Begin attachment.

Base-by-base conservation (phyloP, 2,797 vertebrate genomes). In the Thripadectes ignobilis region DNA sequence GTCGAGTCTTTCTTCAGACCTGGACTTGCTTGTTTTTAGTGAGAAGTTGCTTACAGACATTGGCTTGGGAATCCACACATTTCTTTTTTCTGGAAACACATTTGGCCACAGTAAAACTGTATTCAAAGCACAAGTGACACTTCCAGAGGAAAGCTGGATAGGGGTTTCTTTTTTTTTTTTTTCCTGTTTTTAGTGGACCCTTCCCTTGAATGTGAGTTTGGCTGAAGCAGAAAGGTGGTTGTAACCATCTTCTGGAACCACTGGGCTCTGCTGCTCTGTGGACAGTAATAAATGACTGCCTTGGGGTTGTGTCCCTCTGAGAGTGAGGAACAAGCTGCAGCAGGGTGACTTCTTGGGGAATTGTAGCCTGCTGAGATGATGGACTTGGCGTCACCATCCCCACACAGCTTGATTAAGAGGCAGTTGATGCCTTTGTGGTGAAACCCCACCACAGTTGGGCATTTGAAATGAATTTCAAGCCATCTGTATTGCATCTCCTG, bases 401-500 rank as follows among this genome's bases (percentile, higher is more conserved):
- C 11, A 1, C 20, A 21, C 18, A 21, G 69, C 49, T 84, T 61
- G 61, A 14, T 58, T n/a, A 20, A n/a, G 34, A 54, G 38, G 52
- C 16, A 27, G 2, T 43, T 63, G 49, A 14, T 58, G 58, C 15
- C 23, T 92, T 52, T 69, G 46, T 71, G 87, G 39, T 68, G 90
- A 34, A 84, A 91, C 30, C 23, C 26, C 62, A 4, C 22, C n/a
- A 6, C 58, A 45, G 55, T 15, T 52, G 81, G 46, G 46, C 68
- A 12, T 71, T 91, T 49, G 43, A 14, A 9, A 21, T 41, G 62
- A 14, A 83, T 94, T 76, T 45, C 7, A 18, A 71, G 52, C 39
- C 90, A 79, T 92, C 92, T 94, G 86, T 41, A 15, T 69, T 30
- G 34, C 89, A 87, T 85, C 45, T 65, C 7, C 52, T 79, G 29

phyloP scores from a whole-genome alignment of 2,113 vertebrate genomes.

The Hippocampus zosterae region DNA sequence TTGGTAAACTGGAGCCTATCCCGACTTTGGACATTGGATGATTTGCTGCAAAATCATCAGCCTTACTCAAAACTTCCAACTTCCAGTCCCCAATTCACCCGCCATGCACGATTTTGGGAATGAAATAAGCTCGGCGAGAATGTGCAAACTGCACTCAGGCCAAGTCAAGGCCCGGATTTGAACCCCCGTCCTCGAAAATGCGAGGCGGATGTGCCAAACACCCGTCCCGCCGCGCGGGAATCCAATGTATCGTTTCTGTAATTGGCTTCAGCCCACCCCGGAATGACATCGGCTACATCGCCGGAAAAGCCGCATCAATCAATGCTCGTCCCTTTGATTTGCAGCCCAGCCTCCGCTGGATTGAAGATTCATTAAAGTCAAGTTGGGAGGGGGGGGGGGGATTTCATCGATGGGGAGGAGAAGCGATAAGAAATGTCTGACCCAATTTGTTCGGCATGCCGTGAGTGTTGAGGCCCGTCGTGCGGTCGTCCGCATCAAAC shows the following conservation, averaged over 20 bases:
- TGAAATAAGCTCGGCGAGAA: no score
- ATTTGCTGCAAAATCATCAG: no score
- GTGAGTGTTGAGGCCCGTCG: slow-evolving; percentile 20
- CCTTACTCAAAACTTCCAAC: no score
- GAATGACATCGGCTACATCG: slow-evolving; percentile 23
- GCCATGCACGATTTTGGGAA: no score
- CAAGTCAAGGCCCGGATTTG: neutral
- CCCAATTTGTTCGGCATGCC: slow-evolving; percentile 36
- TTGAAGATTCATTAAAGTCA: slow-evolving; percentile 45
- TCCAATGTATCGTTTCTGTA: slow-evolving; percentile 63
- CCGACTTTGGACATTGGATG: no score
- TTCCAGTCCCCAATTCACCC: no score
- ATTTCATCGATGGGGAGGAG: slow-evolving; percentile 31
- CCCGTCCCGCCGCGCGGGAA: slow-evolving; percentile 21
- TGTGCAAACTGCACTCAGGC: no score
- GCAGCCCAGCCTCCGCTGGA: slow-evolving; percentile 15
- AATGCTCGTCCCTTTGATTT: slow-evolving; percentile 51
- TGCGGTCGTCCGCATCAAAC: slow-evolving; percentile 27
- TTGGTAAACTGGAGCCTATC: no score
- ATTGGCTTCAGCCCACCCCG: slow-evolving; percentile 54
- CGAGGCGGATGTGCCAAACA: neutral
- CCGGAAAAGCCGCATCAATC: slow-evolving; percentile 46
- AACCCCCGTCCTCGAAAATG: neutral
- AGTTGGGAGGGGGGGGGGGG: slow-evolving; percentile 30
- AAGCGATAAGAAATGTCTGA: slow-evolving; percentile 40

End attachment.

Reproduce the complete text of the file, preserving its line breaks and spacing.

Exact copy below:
Base-by-base conservation (phyloP, 2,797 vertebrate genomes). In the Thripadectes ignobilis region DNA sequence GTCGAGTCTTTCTTCAGACCTGGACTTGCTTGTTTTTAGTGAGAAGTTGCTTACAGACATTGGCTTGGGAATCCACACATTTCTTTTTTCTGGAAACACATTTGGCCACAGTAAAACTGTATTCAAAGCACAAGTGACACTTCCAGAGGAAAGCTGGATAGGGGTTTCTTTTTTTTTTTTTTCCTGTTTTTAGTGGACCCTTCCCTTGAATGTGAGTTTGGCTGAAGCAGAAAGGTGGTTGTAACCATCTTCTGGAACCACTGGGCTCTGCTGCTCTGTGGACAGTAATAAATGACTGCCTTGGGGTTGTGTCCCTCTGAGAGTGAGGAACAAGCTGCAGCAGGGTGACTTCTTGGGGAATTGTAGCCTGCTGAGATGATGGACTTGGCGTCACCATCCCCACACAGCTTGATTAAGAGGCAGTTGATGCCTTTGTGGTGAAACCCCACCACAGTTGGGCATTTGAAATGAATTTCAAGCCATCTGTATTGCATCTCCTG, bases 401-500 rank as follows among this genome's bases (percentile, higher is more conserved):
- C 11, A 1, C 20, A 21, C 18, A 21, G 69, C 49, T 84, T 61
- G 61, A 14, T 58, T n/a, A 20, A n/a, G 34, A 54, G 38, G 52
- C 16, A 27, G 2, T 43, T 63, G 49, A 14, T 58, G 58, C 15
- C 23, T 92, T 52, T 69, G 46, T 71, G 87, G 39, T 68, G 90
- A 34, A 84, A 91, C 30, C 23, C 26, C 62, A 4, C 22, C n/a
- A 6, C 58, A 45, G 55, T 15, T 52, G 81, G 46, G 46, C 68
- A 12, T 71, T 91, T 49, G 43, A 14, A 9, A 21, T 41, G 62
- A 14, A 83, T 94, T 76, T 45, C 7, A 18, A 71, G 52, C 39
- C 90, A 79, T 92, C 92, T 94, G 86, T 41, A 15, T 69, T 30
- G 34, C 89, A 87, T 85, C 45, T 65, C 7, C 52, T 79, G 29

phyloP scores from a whole-genome alignment of 2,113 vertebrate genomes.

The Hippocampus zosterae region DNA sequence TTGGTAAACTGGAGCCTATCCCGACTTTGGACATTGGATGATTTGCTGCAAAATCATCAGCCTTACTCAAAACTTCCAACTTCCAGTCCCCAATTCACCCGCCATGCACGATTTTGGGAATGAAATAAGCTCGGCGAGAATGTGCAAACTGCACTCAGGCCAAGTCAAGGCCCGGATTTGAACCCCCGTCCTCGAAAATGCGAGGCGGATGTGCCAAACACCCGTCCCGCCGCGCGGGAATCCAATGTATCGTTTCTGTAATTGGCTTCAGCCCACCCCGGAATGACATCGGCTACATCGCCGGAAAAGCCGCATCAATCAATGCTCGTCCCTTTGATTTGCAGCCCAGCCTCCGCTGGATTGAAGATTCATTAAAGTCAAGTTGGGAGGGGGGGGGGGGATTTCATCGATGGGGAGGAGAAGCGATAAGAAATGTCTGACCCAATTTGTTCGGCATGCCGTGAGTGTTGAGGCCCGTCGTGCGGTCGTCCGCATCAAAC shows the following conservation, averaged over 20 bases:
- TGAAATAAGCTCGGCGAGAA: no score
- ATTTGCTGCAAAATCATCAG: no score
- GTGAGTGTTGAGGCCCGTCG: slow-evolving; percentile 20
- CCTTACTCAAAACTTCCAAC: no score
- GAATGACATCGGCTACATCG: slow-evolving; percentile 23
- GCCATGCACGATTTTGGGAA: no score
- CAAGTCAAGGCCCGGATTTG: neutral
- CCCAATTTGTTCGGCATGCC: slow-evolving; percentile 36
- TTGAAGATTCATTAAAGTCA: slow-evolving; percentile 45
- TCCAATGTATCGTTTCTGTA: slow-evolving; percentile 63
- CCGACTTTGGACATTGGATG: no score
- TTCCAGTCCCCAATTCACCC: no score
- ATTTCATCGATGGGGAGGAG: slow-evolving; percentile 31
- CCCGTCCCGCCGCGCGGGAA: slow-evolving; percentile 21
- TGTGCAAACTGCACTCAGGC: no score
- GCAGCCCAGCCTCCGCTGGA: slow-evolving; percentile 15
- AATGCTCGTCCCTTTGATTT: slow-evolving; percentile 51
- TGCGGTCGTCCGCATCAAAC: slow-evolving; percentile 27
- TTGGTAAACTGGAGCCTATC: no score
- ATTGGCTTCAGCCCACCCCG: slow-evolving; percentile 54
- CGAGGCGGATGTGCCAAACA: neutral
- CCGGAAAAGCCGCATCAATC: slow-evolving; percentile 46
- AACCCCCGTCCTCGAAAATG: neutral
- AGTTGGGAGGGGGGGGGGGG: slow-evolving; percentile 30
- AAGCGATAAGAAATGTCTGA: slow-evolving; percentile 40